Selected category: Partners for Change

Pope Francis and climate change: Thoughts from a Catholic environmentalist

Source: Flickr/Catholic Church

It’s not often that my Catholic faith intersects with my work communicating about international climate change issues.

That’s changed now that Pope Francis is expected to release a statement of official church teaching this summer on the environment and climate change. It’s making headlines again this week, as the pope convenes a summit on climate change.

Known as an encyclical, it’s expected to reflect on Catholic teaching as it applies to the world today, and focus on the moral obligation to protect creation and humankind – especially the world’s most vulnerable people.

That Pope Francis – dubbed the “rock star pope” – will make such a statement on environmental protection is not surprising to those familiar with his and the Catholic Church’s position on the environment, the latter of which has long taught the importance of humans taking care of the Earth.

Caring for Earth part of our faith

The encyclical will formally be on “ecology,” with climate change playing a central role.

Climate touches everything, including people. Pollution that causes global warming also triggers asthma. Warmer temperatures mean crops and people’s livelihoods are jeopardized, while diseases such as West Nile and Lyme disease spread. Sea-level rise means people lose their homes.

These effects can still make climate change seem unrelated to the faith, far in the future and overwhelming. But Pope Francis is calling on us to see that it’s none of those.

Similarly, when I taught Sunday school to young children, we didn’t address the complexities of Catholic theology. We focused on Catholics’ belief that God provided humans with nature and its animals, trees and air for us to enjoy and protect.

The poor feel brunt of climate change

As an environmentalist, I’ve helped bring attention to my Environmental Defense Fund colleagues’ work with people who are feeling the impact of climate change first-hand.

In Brazil, the country with the world’s largest Catholic community, indigenous groups are already experiencing changes in the Amazon’s rainfall and river levels, fire patterns and climate systems they used to depend on for growing crops. And in India, farmers and rural women are already experiencing weather events consistent with a changing climate.

We know there are solutions to climate change. The United States and the world made important advances on climate and energy in the past year, and we believe we can stop the rise in greenhouse gas emissions and see them begin to decline in thenext five years.

Timing of pope’s document critical

The encyclical is a call to action for all of us to read the document and think more deeply about our relationship with the world. It asks us to consider what we can do – personally, in our community and parish, at the state and national level, and internationally.

The release of the encyclical comes in advance of international climate negotiations in Paris this December, where countries will seek to build an international agreement to reduce greenhouse gas emissions that cause climate change.

By staking out the Vatican’s position on climate change, the pope is telling the world that protecting the environment is not a niche issue – it’s a human, personal and moral issue.

This post originally appeared on our EDF Voices blog.

Also posted in Policy, Setting the Facts Straight, What Others are Saying| Comments are closed

Half a Million People across America Support Stronger Protections against Smog Pollution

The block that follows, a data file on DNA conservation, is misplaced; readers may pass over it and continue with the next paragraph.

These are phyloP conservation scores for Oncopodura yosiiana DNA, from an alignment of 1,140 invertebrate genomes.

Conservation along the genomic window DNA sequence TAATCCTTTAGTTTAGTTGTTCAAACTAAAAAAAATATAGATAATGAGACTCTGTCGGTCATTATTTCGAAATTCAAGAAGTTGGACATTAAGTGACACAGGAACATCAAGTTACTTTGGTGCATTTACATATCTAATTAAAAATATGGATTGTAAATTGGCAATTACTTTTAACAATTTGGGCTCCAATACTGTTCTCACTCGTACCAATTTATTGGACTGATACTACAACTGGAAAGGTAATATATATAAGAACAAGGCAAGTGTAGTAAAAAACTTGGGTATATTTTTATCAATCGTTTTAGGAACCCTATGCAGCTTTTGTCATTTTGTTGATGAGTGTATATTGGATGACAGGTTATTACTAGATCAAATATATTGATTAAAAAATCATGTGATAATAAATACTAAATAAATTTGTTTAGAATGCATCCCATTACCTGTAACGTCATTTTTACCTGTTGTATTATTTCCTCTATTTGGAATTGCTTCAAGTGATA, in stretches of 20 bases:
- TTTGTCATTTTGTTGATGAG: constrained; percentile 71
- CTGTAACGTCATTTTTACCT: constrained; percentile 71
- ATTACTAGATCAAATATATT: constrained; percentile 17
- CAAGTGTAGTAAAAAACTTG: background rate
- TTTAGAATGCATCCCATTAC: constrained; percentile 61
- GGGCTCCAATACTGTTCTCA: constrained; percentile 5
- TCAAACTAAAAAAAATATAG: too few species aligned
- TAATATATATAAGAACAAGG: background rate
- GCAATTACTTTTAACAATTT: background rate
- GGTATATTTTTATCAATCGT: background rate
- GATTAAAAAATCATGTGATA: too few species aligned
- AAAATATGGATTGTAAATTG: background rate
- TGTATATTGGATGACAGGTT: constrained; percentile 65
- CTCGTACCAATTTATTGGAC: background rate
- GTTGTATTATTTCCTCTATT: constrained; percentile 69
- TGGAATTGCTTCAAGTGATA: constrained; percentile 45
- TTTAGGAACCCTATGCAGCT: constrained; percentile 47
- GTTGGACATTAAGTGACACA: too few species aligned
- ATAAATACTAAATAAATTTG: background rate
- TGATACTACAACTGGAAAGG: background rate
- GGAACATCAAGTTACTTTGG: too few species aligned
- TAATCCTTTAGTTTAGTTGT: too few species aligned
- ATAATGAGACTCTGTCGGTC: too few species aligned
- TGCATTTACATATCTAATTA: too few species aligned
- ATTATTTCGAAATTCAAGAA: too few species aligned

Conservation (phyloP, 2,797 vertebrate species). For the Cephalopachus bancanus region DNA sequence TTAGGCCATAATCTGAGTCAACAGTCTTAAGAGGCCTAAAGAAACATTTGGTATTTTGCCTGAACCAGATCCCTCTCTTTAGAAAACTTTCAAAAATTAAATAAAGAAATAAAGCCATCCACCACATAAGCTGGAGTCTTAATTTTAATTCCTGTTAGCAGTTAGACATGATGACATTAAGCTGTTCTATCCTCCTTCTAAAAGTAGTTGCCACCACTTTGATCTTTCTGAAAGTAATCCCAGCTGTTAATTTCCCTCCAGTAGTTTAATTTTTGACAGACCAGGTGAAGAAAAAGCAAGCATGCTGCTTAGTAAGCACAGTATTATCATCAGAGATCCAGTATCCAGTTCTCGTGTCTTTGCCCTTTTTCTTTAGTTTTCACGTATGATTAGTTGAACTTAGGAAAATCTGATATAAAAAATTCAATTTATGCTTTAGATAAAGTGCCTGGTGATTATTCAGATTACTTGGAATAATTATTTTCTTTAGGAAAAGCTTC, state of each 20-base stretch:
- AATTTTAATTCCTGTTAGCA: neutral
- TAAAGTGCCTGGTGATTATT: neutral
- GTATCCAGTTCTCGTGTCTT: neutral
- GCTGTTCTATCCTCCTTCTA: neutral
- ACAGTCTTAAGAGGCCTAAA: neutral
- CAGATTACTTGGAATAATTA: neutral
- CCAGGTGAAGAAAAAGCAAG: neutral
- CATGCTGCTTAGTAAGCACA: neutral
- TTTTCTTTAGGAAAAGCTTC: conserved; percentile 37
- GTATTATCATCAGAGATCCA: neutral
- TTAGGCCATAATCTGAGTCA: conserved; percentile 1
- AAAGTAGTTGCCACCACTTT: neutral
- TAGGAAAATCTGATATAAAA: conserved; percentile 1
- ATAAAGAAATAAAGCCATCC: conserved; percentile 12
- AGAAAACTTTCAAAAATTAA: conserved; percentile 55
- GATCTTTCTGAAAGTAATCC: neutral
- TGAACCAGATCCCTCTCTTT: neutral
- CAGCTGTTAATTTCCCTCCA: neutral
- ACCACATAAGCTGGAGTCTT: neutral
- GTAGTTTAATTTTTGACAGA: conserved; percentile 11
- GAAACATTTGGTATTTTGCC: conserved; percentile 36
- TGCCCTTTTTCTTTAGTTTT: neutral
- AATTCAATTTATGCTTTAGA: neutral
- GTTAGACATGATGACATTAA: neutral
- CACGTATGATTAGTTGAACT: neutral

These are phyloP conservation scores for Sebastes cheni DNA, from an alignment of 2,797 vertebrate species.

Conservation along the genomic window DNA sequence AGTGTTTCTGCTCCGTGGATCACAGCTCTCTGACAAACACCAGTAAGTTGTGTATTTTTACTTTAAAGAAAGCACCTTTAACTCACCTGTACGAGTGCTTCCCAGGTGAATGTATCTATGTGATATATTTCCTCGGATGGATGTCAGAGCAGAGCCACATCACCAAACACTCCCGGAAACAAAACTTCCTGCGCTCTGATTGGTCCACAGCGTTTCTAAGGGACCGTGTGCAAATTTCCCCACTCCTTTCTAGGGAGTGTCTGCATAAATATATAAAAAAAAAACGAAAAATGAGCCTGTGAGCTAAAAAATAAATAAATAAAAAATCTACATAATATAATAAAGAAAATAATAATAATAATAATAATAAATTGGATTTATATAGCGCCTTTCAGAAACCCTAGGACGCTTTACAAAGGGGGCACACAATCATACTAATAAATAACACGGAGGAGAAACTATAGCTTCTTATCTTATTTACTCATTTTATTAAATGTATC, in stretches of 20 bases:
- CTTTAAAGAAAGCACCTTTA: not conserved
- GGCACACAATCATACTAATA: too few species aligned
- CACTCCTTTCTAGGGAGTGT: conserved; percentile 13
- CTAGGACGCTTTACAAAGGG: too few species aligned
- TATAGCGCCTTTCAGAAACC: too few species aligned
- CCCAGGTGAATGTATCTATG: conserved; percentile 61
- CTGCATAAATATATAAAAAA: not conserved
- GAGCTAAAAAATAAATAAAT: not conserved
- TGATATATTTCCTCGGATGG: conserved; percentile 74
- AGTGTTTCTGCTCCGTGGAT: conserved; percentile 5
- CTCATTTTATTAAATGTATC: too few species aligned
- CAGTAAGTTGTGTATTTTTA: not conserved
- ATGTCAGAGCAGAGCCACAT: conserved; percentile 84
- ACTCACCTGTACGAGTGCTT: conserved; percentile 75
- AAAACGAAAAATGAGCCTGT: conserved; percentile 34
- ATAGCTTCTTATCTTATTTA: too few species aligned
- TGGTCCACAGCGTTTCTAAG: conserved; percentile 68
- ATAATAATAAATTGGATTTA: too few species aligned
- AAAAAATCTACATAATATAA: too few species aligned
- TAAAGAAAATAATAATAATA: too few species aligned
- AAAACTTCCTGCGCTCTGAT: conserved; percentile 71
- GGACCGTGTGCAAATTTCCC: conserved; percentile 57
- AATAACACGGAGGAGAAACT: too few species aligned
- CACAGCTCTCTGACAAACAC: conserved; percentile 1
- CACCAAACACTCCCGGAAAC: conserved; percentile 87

Our friends at Moms Clean Air Force dropping off their smog comments at EPA

The comment period has now closed for the Environmental Protection Agency’s (EPA) proposal to strengthen our national health-based smog standards, and we know one thing already:

Support for cleaning up our air has been tremendous and far-reaching.

More than half a million people from across our nation sent comments urging EPA to strengthen America’s health-based smog protections. And we’re so grateful to our dedicated members and activists for helping EDF collect more than 130,000 of those comments.

EDF strongly supports strengthening our public health standards for ground-level ozone—more commonly known as smog.

Smog contributes to a variety of health problems, including increased risk for asthma attacks, long-term lung damage, other heart and lung diseases, and even premature death. The most susceptible groups are young children and elderly adults.

But it isn’t just EDF – and it isn’t only environmental organizations — calling for cleaner air.

Leading medical associations, states, moms, and environmental justice organizations have highlighted the challenges their constituencies face from this pollution — and have voiced their support for tighter smog protections.

Here are just a few examples:

WE ACT for Environmental Justice said improved smog standards are urgently needed to protect the children in Harlem afflicted by smog pollution:

According to the New York Department of Health and Mental Hygiene, in 2012, children aged 0 to 4 in the Harlem [sic] visited the emergency room 280 times because of asthma. There is no doubt that children in Northern Manhattan are suffering disproportionately from asthma, which is exacerbated by the formation of Ozone and other social stressors.

Mom’s Clean Air Force also weighed in:

Parents have a right to know the truth about whether the air is safe to breathe… Smog standards that reflect current science will protect children from harmful air pollution.

The American Academy of Pediatrics said smog standards must be improved for the sake of children:

Simply put, children are different. They breathe faster. They spend more time outdoors, playing and being physically active. These combined differences mean that, at a given concentration of air pollution, children will be exposed to a higher dose. But their lungs are not fully developed until about 18 years of age. Children are thus at greatest risk from air pollution, because their increased physical activity, plus greater time spent outdoors, means that they are exposed to a higher dose of air pollutants.